• No doubt, the efficacy of endogenous EMF (that is its importance for a bio-object) increases especially under the circumstances when the homeostatic status of an organism is considerably distorted by the influence of a stress factor (a stressor).
• The effect of the influence on the flies’ genome has to be taken into consideration. During metamorphosis, a large quantity of the cells of a chrysalis’ body are eliminated and replaced by new ones that form the imago body. Despite such crucial changes in the functional activity of genes and the structures of Drosophila’s body, the effects of the EMF exposure are preserved and can be detected during any subsequent stage of the flies’ life -- even the integral index of the flies’ vitality and mean life span are affected. This suggests the participation of genes -- the structures of preservation and inheritance -- in the assimilation of endogenous EM stimuli. To some extent, it is proven in our experiments with tumor cells: we observed alterations in the rate of DNA synthesis of lymphoma U-937 cells after an influence from their endogenous ELF EMF [Sakharov D., 1993]. This DNA participation is also shown and discussed with regard to exogenous EMF in [Blank M., 1992; 1995]
1. Wever R.A. The electromagnetic environment and the circadian rhythms of human subjects // Biological Effects and Dosimetry of Static and ELF Electromagnetic Fields. Ed. by Grandolfo M., Michaelson S.M., Rindi A. -Plenum Press, New York & London.-1985.-p.514-536
2. Choy R. V.S., Monro J.A., Smith C.W. Electrical Sensitivity in Allergy Patients // Clinical Ecology.-1987.-4,3.-p.93-102
3. Recent Advances in Biophoton Research and its Applications. Edited by Popp F.A., Li K.L., and Gu Q.- “World Scientific”- Singapore-New Jersey-London-Hong Kong.-1992.-504 P.
4. Ho M.W., French A., Haffegee J., Saunders P.T. Can weak magnetic fields (or potentials) affects pattern formation // Bioelectrodynamics and biocommunication Ed. by Ho M.W., Popp F.A., Warnke U. - Singapore: World Scientific Publishing,1994.- p.195 - 211.
5. Ho M.W., Stone T.A., Jerman I., Bolton J., Bolton H., Goodwin B.C., Saunders P.T., and Robertson F. Brief exposure to weak static magnetic fields during early embriogenesis causes cuticular pattern abnormalities in Drosophila larvae // Phys. Med. Biol. - 1992.- 37, ¹ 5. - P. 1171-1179.
6. Ubeda A., Trillo M.A., Chacon L., Blanco M., Leal J. Chick Embryo development can be irreversibly altered by early exposure to weak extremely-low-frequency magnetic fields // Bioelectromagnetics. - 1994, ¹15.- Ð. 385-398
7. Adair R.K. A didactic discussion of stochastic resonance effects and weak signals // Abstract book of the 17th Annual Meeting of the Bioelectromagnetic Society.- Boston, 1995. - P.52
8. ORAU (Oak Ridge Associated Universities) Panel for the Committee on Interagency Radiation Research and Policy Coordination. Health Effects of Low Frequency Electric and Magnetic Fields. Executive Summary.-June,1992.-17 ð.
9. Anninos P.A., Tsagas N., Adamopoulus A., Piperidou X. Magnetic treatment of epileptic patients by the use of MEG measurements // Heine H., Anastasiadis P. (Eds.) Normal Matrix and pathological conditions - Gustav Fisher: Stuttgard-Jena - New York.-1992.- p. 245-257.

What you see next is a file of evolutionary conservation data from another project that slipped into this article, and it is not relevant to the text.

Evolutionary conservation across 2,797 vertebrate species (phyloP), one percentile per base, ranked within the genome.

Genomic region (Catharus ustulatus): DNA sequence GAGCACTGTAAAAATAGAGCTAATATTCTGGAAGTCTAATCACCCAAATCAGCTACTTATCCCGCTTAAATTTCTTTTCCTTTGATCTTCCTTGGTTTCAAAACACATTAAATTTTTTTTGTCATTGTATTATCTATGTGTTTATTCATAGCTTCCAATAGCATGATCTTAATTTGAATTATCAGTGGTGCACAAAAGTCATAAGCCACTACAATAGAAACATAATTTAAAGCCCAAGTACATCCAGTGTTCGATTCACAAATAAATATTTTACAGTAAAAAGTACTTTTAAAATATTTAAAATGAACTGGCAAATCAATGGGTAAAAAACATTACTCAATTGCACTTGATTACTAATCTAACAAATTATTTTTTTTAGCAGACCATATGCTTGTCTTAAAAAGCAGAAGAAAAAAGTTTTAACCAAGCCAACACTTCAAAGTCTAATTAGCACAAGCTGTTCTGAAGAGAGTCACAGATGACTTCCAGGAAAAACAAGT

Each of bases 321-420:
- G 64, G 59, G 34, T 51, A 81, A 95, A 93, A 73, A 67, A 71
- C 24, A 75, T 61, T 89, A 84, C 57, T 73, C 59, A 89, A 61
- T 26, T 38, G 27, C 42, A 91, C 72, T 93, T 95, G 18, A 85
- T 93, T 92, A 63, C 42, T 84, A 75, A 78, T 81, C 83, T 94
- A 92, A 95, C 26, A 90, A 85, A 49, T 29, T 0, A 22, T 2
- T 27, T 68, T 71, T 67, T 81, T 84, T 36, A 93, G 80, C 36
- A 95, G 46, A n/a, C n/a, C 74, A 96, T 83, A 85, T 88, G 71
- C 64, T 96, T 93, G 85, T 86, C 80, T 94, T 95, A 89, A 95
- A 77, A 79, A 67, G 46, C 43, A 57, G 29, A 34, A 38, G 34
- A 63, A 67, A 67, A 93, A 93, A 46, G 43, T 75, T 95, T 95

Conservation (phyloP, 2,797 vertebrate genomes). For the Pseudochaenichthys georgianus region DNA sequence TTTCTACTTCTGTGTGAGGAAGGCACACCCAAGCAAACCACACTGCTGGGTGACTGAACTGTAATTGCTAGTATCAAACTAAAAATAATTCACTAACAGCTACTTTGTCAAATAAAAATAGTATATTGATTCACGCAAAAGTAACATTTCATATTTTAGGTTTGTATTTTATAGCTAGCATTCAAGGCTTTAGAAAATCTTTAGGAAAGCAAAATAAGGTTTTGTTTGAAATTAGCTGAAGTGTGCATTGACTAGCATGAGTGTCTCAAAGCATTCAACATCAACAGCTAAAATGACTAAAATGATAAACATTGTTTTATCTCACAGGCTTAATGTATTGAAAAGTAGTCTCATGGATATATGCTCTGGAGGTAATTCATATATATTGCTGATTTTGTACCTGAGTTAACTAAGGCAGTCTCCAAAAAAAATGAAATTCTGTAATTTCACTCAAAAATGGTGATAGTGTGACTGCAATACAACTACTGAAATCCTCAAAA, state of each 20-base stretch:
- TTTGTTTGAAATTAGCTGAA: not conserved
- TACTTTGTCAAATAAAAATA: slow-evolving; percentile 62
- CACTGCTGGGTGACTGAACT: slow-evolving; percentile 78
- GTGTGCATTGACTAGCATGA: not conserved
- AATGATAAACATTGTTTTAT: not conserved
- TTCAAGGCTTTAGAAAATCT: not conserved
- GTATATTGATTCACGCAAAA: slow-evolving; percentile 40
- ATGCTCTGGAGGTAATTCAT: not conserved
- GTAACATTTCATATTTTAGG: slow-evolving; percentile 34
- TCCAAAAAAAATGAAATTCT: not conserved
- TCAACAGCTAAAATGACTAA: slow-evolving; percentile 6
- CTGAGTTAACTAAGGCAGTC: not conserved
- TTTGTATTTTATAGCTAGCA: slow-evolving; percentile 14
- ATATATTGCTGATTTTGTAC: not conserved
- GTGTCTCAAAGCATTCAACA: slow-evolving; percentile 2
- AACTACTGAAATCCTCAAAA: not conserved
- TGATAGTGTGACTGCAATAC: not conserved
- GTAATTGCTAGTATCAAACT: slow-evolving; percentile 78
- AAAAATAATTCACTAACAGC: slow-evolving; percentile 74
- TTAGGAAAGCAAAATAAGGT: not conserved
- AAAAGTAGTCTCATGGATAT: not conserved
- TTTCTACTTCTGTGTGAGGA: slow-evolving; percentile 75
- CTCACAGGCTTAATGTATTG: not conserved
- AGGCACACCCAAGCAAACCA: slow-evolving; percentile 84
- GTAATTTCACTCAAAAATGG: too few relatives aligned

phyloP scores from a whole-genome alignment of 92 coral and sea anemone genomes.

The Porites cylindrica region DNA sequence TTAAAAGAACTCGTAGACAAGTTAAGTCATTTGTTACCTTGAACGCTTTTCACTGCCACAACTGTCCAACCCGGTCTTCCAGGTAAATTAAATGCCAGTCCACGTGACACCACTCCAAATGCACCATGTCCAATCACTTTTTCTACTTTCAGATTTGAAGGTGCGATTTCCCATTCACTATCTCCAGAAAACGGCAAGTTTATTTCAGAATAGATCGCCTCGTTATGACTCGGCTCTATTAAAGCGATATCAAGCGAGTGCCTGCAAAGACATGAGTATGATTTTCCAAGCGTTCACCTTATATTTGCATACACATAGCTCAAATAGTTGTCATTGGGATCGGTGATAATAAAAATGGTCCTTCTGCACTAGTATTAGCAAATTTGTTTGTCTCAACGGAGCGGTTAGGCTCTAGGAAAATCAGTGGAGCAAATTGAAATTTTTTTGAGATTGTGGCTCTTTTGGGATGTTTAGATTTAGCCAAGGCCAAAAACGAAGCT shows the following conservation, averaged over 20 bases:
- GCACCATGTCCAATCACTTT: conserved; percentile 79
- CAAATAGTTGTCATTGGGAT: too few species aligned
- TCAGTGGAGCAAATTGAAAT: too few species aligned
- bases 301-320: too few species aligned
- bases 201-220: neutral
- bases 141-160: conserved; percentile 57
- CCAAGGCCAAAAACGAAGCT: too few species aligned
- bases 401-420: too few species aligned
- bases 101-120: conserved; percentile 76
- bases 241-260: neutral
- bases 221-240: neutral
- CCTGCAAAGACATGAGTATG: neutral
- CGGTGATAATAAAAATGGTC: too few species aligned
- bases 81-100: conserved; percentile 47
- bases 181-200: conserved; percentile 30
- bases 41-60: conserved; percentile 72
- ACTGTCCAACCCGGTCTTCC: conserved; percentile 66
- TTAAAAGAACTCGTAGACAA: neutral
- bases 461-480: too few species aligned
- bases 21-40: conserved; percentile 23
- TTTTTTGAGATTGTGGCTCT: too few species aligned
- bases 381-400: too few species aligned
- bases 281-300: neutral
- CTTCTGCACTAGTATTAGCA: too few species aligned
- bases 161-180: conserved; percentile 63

10. Rein G., Poponin V., McCraty R. The effects of cardiac EMF simulated using an ECG wave form on human fibroblast cells in culture // Abstract Book of the 17th Annual Meeting of the Bioelectromagnetic society. -Boston, 1995. - P.147
11. Litovitz T.A., Krause D., Montrose C.J., Mullins J.M. Temporally incoherent magnetic fields mitigate the response of biological systems to temporally coherent magnetic fields // Bioelectromagnetics.- 1994, ¹ 15.- P. 399-409
12. Vodovnik L., Miklavcic D. A theoretical approach to perturbation of biological systems by electrical curents // Electro- and magnetobiology.- 1995. - 14, ¹1. -P. 51-62.
13. Andreev E.A., Bely M.Ch., Sit’ko S.P. The occurrence of proper characteristic frequencies of an organism // Reports of Academy of Science of USSR, Biology.-1984. -¹10.- P.60-63. (in Russian)
14. Bioresonance and multiresonance therapy (BRT). Documentation on theory and practice. Volume 1. / Ed. by H. Brugemann - Brussels : Editions HAUG international, 1993. - 277 p.
15. Lawrence A.F., Adey W.R. Nonlinear Wave Mechanisms in Interactions between Excitable Tissue and Electromagnetic Fields // Neurological Research.-1982.-4,1-2.-p.115-153
16. Webb S.J. Nonlinear phenomena in bioenergetics and oncology as seen in 25 years of research with millimeter microwaves and Raman spectroscopy // Nonlinear Electrodynamics in Biological Systems. Ed. by Adey W.R. & Lawrence A.F.-Plenum Press, London-New York.-1984.-p.549-567
17. Mayer P. J., Baker III G. T.: Genetic aspects of Drosophila as a model system of eucariotic aging // Intern. Rev. Cytol. - 1985, ¹ 95. - p. 61-102.
18. Statgraphics, User’s guide, 1987, vol. 1-6.
19. Blank M., Khorkova O., Goodman R. Changes in polypeptide distribution stimulated by different levels of electromagnetic fields and thermal stress // Bioelectrochemistry and Bioenergetics.-1994.-33.-p.109-114
20. Smith C.W. Coherence in living biological systems // Neural Network World. - 1994, ¹3. - P. 379-388.
21. Sacharow D., Kazmin S., Kudryaavets Yu., Lednyiczky G., Winnitsky W. BICOM In-vitro-Modulation der Tumorzellen-Entwicklung // Kollodium des Internationalen Medizinischen Arbeitskreises Bioresonanz-Therapie (IMA) .- Fulda, 1993.-heft 13.-p.146-150
22. Blank M., Soo L., Lin A.S., Henderson, Goodman R. Changes in transcription in HeLa-60 cells following exposure to alternating currents from electric fields // Bioelectrochemistry and Bioenergetics.-1992.-28.-p.301
23. Blank M., Goodman R. Electromagnetic stimulation of biosynthesis: a hypothesis // The 17th annual meeting of the Bioelectromagnetic Society. Abstact book.-Boston, 1995.- p.181